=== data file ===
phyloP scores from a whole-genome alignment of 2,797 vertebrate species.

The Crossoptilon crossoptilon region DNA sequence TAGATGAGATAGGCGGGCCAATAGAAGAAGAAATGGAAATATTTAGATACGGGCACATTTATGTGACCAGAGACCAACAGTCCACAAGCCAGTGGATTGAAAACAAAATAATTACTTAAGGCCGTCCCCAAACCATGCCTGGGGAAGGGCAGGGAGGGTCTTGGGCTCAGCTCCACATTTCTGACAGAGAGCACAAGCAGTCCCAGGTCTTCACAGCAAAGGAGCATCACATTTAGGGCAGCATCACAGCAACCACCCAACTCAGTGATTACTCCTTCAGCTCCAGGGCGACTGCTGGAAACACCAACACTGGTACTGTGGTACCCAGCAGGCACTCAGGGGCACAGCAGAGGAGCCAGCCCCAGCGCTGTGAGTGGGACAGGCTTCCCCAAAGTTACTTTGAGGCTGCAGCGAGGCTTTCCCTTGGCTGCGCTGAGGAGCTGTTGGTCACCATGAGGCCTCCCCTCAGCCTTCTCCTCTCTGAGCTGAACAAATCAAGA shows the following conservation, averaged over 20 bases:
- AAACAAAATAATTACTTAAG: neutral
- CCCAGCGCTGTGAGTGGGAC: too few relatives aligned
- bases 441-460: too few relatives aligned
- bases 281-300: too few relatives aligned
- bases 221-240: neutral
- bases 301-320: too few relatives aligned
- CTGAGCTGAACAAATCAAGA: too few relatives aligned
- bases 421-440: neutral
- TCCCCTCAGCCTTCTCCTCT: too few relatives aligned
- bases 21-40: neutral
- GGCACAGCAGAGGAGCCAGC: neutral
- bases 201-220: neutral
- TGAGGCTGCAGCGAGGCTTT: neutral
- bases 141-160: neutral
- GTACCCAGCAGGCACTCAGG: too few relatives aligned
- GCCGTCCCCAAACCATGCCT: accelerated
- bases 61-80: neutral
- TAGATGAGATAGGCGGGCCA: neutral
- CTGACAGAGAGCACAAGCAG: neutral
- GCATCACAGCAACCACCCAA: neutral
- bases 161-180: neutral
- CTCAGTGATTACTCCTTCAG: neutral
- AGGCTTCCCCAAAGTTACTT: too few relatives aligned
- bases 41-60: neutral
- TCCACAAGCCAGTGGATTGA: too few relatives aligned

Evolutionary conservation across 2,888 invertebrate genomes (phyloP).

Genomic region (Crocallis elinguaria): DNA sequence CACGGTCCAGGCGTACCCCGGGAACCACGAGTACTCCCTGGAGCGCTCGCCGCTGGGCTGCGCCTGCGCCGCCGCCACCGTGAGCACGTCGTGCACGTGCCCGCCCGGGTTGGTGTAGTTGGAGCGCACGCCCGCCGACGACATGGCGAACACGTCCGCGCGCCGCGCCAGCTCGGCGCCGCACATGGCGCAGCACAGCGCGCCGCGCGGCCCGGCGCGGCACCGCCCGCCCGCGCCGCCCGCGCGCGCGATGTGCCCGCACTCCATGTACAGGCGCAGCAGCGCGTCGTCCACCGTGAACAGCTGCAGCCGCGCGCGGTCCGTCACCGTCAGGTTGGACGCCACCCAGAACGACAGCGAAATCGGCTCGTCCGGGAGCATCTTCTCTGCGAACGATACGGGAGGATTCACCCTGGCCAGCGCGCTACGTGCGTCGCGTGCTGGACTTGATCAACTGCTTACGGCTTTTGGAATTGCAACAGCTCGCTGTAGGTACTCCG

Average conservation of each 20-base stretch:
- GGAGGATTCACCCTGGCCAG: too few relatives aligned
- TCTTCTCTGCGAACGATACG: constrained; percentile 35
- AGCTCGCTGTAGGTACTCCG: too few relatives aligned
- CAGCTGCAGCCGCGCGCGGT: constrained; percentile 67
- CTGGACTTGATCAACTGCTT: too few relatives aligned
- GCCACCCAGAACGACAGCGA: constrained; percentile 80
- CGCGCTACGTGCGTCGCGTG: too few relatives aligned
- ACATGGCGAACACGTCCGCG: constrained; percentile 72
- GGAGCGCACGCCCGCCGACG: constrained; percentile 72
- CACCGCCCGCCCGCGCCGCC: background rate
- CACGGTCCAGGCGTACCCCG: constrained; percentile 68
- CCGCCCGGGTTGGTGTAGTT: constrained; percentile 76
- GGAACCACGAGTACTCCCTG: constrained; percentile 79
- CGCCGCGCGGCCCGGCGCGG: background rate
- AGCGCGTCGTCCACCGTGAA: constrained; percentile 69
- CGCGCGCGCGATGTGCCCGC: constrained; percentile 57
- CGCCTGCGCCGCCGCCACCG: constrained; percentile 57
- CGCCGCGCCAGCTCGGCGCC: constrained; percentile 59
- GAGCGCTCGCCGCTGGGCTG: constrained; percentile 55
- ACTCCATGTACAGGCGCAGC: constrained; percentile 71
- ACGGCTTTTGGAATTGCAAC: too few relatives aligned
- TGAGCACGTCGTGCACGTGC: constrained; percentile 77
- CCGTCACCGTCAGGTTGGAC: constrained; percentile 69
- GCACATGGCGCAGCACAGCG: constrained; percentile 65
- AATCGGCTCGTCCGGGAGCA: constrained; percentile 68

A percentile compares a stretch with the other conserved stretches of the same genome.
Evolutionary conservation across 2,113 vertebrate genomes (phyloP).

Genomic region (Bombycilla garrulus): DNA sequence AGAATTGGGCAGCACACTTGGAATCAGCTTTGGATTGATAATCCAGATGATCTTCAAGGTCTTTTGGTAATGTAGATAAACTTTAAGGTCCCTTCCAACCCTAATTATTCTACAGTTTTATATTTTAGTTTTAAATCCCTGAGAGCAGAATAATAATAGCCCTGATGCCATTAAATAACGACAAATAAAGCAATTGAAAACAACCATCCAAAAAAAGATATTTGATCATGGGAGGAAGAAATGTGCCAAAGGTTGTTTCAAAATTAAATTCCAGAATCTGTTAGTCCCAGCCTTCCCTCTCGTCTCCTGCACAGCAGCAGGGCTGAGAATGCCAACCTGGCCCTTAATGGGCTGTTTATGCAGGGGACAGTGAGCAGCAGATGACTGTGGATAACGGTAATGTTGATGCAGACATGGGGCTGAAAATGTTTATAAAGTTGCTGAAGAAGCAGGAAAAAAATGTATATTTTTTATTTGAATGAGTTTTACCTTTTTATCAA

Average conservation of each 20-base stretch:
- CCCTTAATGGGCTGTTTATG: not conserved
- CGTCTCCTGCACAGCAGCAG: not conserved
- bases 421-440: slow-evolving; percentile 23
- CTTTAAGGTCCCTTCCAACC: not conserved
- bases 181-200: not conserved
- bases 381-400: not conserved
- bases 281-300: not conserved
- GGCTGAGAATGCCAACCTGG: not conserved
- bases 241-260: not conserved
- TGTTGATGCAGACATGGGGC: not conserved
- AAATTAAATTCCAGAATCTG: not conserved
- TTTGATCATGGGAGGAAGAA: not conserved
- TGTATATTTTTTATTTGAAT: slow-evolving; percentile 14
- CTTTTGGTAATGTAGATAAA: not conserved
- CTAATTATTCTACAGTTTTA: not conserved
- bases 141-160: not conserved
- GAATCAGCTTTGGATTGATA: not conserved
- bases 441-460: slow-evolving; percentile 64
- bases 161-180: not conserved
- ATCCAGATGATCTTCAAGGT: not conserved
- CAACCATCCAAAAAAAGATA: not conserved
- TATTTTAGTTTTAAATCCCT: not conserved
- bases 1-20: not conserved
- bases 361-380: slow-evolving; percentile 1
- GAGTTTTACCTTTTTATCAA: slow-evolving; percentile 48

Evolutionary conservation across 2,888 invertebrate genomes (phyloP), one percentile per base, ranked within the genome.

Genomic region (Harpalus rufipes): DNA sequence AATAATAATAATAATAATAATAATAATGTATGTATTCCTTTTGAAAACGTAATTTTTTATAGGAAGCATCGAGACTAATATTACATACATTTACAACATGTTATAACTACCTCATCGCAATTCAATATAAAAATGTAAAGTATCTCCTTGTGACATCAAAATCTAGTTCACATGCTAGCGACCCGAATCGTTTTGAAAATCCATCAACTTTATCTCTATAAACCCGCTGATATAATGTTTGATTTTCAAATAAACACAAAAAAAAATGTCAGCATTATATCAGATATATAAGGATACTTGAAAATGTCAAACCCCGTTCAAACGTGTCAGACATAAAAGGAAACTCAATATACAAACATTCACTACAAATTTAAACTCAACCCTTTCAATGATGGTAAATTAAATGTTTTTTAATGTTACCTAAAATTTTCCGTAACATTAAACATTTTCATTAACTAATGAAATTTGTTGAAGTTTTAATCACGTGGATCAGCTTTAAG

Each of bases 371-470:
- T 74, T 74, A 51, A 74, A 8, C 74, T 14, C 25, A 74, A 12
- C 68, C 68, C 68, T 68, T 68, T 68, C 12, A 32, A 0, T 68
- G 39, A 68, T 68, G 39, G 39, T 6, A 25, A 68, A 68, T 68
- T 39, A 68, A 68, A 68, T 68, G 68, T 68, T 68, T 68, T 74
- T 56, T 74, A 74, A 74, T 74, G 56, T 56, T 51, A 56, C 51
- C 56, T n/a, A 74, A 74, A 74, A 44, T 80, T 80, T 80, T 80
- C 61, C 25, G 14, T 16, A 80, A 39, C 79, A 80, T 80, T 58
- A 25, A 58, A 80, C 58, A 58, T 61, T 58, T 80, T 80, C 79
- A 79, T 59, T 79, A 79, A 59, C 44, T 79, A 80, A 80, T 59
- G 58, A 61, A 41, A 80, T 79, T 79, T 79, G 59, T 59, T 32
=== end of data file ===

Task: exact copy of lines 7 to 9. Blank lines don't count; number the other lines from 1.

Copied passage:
- bases 221-240: neutral
- bases 301-320: too few relatives aligned
- CTGAGCTGAACAAATCAAGA: too few relatives aligned